Solidarity With the Other

“I give you a new commandment, that you love one another. Just as I have loved you, you also should love one another. By this everyone will know that you are my disciples if you have love for one another.”

Such a deceitfully simple statement, and yet, there is so much to unpack from these words that we have heard so many times in our lives.

Echoes of a hymn that we used to sing back in high school, when I was convinced that my future would be as a Franciscan nun in Minnesota, kept circling in my head as I sat down to write this sermon.

“Un mandamiento nuevo nos da el Señor, que nos amemos todos como él nos amó.”

Oh, and we sang it so often–every time we had mass in the chapel. And yet, did we mean it? Did we truly take it to heart? I don’t think so. There was bullying, there were mean girls, there was envy, there were unfair teachers, there were social differences that reared their ugly head even in a school where our uniforms aimed at making us all look the same…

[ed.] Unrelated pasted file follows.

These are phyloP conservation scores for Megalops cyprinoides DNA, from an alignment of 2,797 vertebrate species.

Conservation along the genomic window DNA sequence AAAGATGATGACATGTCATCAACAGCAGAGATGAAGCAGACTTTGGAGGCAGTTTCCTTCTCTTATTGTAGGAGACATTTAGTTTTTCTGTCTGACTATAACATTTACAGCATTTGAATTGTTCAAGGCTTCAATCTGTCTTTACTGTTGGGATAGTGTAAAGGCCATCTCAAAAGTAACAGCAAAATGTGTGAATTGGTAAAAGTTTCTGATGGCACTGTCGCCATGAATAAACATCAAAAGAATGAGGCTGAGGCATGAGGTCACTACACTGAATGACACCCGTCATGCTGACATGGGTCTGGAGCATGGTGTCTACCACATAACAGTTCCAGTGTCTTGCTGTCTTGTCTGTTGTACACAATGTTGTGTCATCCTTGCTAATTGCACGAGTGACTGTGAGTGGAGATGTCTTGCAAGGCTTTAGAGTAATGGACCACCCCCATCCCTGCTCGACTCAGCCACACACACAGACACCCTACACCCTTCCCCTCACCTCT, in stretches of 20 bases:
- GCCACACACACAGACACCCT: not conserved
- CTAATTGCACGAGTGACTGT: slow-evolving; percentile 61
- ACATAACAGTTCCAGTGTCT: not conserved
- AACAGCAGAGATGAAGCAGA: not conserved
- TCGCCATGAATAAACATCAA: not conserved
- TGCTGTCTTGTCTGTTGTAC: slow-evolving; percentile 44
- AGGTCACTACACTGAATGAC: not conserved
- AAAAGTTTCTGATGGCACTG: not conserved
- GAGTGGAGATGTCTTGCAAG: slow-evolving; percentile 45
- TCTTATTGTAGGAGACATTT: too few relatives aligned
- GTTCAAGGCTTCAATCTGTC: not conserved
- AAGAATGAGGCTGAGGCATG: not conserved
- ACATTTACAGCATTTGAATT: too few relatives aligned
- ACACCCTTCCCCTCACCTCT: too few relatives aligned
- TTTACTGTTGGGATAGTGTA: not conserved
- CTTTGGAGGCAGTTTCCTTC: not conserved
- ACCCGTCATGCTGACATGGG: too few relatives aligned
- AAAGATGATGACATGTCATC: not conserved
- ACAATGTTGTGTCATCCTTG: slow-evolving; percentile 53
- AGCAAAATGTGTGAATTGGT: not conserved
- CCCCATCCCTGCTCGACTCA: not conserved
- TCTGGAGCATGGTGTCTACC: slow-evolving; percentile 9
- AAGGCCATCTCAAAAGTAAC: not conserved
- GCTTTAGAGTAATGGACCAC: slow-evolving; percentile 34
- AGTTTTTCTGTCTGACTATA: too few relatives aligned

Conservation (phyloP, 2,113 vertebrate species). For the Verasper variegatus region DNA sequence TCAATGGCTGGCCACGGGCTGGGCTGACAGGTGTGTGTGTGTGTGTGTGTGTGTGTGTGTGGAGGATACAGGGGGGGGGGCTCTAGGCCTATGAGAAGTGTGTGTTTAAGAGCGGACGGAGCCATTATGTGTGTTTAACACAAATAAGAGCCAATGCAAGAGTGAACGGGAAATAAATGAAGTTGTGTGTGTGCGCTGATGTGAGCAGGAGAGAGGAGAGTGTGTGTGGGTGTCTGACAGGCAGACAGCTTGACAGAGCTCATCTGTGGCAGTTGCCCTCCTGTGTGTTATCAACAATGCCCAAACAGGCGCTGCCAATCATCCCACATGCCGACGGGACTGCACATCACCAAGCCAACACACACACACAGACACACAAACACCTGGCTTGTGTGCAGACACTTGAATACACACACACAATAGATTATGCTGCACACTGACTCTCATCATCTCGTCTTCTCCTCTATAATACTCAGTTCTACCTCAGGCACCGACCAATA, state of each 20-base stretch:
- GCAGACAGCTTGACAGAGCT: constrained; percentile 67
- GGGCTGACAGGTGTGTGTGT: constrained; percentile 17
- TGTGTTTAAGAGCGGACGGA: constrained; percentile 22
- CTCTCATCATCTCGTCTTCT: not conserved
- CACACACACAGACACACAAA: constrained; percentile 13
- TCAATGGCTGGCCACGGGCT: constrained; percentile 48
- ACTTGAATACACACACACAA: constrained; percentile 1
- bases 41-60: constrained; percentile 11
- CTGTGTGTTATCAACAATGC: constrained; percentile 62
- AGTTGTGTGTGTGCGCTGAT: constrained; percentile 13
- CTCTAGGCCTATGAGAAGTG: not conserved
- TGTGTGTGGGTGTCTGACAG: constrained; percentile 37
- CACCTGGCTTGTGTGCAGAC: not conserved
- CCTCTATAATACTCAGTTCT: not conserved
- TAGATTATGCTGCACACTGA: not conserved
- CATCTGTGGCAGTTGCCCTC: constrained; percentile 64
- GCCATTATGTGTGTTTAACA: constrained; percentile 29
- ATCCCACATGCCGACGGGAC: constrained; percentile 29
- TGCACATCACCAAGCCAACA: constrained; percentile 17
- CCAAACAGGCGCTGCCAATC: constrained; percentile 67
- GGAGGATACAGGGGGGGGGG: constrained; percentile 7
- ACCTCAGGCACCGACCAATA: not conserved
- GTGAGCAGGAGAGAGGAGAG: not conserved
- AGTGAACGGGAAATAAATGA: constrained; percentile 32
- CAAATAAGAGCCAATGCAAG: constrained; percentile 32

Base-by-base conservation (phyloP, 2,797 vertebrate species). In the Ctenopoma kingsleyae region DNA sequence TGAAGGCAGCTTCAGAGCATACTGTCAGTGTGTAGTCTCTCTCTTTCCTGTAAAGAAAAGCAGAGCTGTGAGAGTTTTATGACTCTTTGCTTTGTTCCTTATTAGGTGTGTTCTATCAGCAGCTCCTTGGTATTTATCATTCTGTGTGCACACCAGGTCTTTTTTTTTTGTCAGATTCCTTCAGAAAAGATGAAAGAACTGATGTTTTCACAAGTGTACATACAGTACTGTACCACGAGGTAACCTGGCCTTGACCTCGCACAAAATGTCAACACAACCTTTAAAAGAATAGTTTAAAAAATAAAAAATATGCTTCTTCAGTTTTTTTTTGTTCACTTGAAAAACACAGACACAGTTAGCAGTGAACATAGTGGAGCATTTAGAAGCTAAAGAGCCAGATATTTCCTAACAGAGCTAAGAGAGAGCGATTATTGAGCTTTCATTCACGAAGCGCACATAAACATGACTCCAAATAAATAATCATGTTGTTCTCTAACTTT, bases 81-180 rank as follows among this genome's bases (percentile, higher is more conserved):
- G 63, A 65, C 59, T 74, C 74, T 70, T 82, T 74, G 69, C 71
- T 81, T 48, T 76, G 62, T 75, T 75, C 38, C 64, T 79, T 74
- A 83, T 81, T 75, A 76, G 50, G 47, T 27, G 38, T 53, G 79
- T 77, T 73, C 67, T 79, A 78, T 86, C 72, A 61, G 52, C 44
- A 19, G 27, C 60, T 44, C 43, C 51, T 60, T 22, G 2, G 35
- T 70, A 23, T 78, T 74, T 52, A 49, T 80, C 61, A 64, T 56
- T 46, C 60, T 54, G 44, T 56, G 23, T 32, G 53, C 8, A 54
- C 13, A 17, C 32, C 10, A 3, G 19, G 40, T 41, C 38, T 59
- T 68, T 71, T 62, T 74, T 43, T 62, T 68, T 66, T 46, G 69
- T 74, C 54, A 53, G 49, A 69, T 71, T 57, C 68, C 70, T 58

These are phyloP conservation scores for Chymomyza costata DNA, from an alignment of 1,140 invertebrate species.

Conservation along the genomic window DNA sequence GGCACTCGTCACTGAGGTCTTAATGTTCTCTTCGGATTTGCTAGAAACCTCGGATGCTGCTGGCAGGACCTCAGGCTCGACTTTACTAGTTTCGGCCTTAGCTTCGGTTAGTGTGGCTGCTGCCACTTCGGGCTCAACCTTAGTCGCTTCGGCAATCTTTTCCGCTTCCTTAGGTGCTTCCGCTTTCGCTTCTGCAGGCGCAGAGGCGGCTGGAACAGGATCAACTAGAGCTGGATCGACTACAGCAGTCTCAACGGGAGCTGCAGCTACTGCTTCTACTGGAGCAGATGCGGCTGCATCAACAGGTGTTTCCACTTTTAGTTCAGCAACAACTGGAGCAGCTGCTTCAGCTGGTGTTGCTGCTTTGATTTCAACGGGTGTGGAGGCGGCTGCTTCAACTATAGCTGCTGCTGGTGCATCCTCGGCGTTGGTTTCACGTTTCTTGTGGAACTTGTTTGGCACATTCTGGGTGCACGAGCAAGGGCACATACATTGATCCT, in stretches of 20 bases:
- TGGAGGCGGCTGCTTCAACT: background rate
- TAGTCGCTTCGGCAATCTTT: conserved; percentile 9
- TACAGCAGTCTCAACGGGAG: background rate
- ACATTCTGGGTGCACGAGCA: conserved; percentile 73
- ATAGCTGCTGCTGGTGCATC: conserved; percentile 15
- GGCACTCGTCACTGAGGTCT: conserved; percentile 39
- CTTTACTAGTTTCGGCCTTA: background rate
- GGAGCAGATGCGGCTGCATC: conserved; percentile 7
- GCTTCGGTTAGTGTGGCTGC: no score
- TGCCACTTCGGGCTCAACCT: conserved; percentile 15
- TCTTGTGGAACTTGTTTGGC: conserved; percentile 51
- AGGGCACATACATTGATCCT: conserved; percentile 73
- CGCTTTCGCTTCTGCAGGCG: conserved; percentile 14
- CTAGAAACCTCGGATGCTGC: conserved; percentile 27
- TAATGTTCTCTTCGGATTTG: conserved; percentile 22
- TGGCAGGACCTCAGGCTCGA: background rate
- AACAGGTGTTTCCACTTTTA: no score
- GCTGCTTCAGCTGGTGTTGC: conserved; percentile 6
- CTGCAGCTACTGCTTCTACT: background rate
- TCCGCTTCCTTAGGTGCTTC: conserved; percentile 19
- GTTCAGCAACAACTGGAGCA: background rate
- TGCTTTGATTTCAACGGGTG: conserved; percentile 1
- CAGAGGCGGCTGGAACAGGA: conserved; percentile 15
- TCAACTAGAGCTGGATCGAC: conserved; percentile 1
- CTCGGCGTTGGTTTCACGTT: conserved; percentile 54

Jesus gave his disciples a new commandment, but it may have sounded a bit familiar. These words from Leviticus were ones that the people of Israel were supposed to live by: “‘Do not seek revenge or bear a grudge against anyone among your people, but love your neighbor as yourself.”

The nuance in John’s version is that Jesus set himself as the example of how his disciples were to love each other. The word used in the Greek text is agape, which means unconditional love; it is love that is abundant, and inexhaustible, just like the one Jesus displayed. It is the steadfast care of others for their own sake. This is the kind of love that we followers of Christ should be displaying at all times, in all places, and toward everyone. And yet, it is so hard to do.